WEEK 4: Tuesday, October 24, 2017
SESSION 1: Funding Your Maker Program: A Grassroots Approach
3:30-4:15 PM ET
Energized about your maker program ideas but baffled as to how you’ll fund them? Kristina Holzweiss, founder of SLIME (Students of Long Island Maker Expo), School Librarian of the Year (2015), and tenacious fundraiser will take you through the process of accessing small grants and using available tools to fund your project and supplement your budget, no matter how small. Holzweiss, who has raised $25,000 through individual donations via Donors Choose, and has stocked her library with a wealth of maker tools, will share how she’s managed to build an incredible, diverse program from modest grants from local companies, civic associations, and her community.
Kristina Holzweiss, School Library Media Specialist, Bayshore School District (NY), SLJ School Librarian of the Year (2015), Founder, SLIME (Students of Long Island Maker Expo)
SESSION 2: Community-Responsive Making: From Serving the Underserved to Engaging the Disengaged, Meeting User Need Through Your Makerspace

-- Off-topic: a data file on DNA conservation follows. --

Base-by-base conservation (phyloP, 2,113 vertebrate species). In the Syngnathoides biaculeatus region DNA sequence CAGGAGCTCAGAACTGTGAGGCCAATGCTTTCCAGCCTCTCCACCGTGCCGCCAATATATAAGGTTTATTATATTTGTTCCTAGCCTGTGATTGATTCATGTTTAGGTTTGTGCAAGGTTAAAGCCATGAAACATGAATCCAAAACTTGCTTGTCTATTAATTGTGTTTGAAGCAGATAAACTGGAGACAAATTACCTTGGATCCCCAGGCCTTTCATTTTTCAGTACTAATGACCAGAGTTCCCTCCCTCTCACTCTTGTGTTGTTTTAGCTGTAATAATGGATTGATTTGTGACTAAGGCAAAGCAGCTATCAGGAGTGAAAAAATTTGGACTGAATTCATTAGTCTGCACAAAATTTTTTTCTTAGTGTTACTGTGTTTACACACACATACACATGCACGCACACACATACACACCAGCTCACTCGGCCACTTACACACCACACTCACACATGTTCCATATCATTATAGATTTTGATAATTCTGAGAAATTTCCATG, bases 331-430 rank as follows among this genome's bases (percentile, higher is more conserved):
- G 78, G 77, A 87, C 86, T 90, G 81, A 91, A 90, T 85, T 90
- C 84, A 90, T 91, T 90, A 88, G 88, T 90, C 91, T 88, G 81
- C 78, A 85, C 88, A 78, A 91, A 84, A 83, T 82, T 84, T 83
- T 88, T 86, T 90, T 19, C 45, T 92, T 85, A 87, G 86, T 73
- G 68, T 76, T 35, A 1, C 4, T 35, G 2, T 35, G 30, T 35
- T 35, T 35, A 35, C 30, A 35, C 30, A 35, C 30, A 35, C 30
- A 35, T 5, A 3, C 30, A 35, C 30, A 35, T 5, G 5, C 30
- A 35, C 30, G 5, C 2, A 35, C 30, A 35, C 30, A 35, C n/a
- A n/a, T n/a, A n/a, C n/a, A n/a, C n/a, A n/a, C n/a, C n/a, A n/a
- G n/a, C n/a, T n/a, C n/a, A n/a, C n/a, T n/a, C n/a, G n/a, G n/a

4:15-5:00 PM ET
During this final session of our Maker Workshop, Trixie Dantis, Teen Services Supervisor, and Kerry Devitt, Tween Librarian at Arlington Heights Memorial Library in Illinois, will share their deep insights into connecting with patrons to develop programming that is not only successful, but transformative. They’ll discuss the projects they’ve developed – from outreach services to engage underserved audiences, to a program designed to help fight youth obesity, to Summer Volunteer Squad, a summer learning initiative providing teens unique experiences from growing their own produce, coding, and more. Trixie and Kerry will take us through the many ways in which making in a library context can provide meaningful opportunities to connect, and also to change lives.
Trixie Dantis, Teen Services Supervisor, Arlington Heights Memorial Library (IL), Library Journal Mover & Shaker 2017
Kerry Devitt, Tween Librarian, Arlington Heights Memorial Library (IL)
Finalize and prepare to launch your maker program by filling in the gaps in your plans, incorporating your field test results, establishing your launch timeline and preparing your presentation for approval.